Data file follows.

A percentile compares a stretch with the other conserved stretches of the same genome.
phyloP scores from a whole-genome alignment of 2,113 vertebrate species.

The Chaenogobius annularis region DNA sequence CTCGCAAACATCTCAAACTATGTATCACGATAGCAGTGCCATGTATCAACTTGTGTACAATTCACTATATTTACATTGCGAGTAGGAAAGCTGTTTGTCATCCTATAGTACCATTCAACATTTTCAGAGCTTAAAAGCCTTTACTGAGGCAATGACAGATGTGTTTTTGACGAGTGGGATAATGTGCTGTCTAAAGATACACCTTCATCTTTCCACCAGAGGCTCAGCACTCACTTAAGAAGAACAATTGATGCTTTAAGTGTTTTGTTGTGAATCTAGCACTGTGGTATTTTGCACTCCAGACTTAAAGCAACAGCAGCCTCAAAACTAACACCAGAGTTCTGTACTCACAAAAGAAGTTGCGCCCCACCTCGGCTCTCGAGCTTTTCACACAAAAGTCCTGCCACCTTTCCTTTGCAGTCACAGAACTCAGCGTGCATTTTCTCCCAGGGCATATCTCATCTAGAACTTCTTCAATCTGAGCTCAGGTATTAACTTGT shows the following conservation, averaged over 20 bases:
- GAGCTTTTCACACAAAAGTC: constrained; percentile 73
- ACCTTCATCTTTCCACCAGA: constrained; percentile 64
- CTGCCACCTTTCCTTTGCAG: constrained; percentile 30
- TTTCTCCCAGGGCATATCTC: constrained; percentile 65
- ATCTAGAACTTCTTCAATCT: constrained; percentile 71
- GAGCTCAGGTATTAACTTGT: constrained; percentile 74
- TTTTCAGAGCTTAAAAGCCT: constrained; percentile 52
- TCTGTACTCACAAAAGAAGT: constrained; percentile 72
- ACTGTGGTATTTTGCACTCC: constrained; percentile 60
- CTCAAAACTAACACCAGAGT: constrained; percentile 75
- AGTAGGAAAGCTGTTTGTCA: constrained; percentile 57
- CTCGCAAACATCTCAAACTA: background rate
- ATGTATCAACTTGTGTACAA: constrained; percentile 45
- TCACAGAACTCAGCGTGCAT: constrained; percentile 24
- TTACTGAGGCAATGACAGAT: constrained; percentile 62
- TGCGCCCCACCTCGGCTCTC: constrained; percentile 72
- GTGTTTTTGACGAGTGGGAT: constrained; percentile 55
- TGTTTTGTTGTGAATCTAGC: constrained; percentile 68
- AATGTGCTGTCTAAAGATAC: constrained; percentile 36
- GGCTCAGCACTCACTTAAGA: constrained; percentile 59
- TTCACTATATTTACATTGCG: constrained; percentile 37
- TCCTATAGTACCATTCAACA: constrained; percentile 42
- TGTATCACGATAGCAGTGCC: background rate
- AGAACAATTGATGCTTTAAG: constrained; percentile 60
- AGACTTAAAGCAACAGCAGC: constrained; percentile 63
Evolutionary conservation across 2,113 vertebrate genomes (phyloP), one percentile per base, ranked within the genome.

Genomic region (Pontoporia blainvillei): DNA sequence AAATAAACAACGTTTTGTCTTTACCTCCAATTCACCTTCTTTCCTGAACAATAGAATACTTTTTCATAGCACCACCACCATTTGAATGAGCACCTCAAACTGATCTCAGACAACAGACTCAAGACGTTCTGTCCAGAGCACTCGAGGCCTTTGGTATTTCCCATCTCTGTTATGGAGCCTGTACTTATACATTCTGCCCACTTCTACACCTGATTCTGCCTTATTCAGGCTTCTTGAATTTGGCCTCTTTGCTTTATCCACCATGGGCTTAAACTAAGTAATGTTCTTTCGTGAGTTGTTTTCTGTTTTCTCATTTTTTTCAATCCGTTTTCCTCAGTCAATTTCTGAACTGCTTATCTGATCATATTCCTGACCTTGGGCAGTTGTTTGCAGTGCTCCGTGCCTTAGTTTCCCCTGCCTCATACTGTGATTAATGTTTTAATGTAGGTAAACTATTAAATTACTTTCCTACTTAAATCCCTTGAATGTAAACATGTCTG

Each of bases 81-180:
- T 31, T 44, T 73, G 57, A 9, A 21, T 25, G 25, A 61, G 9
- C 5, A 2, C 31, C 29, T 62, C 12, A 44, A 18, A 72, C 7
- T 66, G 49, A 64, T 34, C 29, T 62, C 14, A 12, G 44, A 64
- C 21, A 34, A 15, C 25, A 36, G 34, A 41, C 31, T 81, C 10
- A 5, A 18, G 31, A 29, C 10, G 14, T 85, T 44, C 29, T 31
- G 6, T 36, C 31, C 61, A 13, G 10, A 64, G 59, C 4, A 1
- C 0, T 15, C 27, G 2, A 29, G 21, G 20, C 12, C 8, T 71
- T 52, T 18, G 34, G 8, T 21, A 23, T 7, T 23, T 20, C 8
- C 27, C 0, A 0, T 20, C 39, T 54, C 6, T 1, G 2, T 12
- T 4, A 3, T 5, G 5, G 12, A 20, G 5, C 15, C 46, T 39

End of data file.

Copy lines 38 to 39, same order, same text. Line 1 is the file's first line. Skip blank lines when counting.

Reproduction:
- C 0, T 15, C 27, G 2, A 29, G 21, G 20, C 12, C 8, T 71
- T 52, T 18, G 34, G 8, T 21, A 23, T 7, T 23, T 20, C 8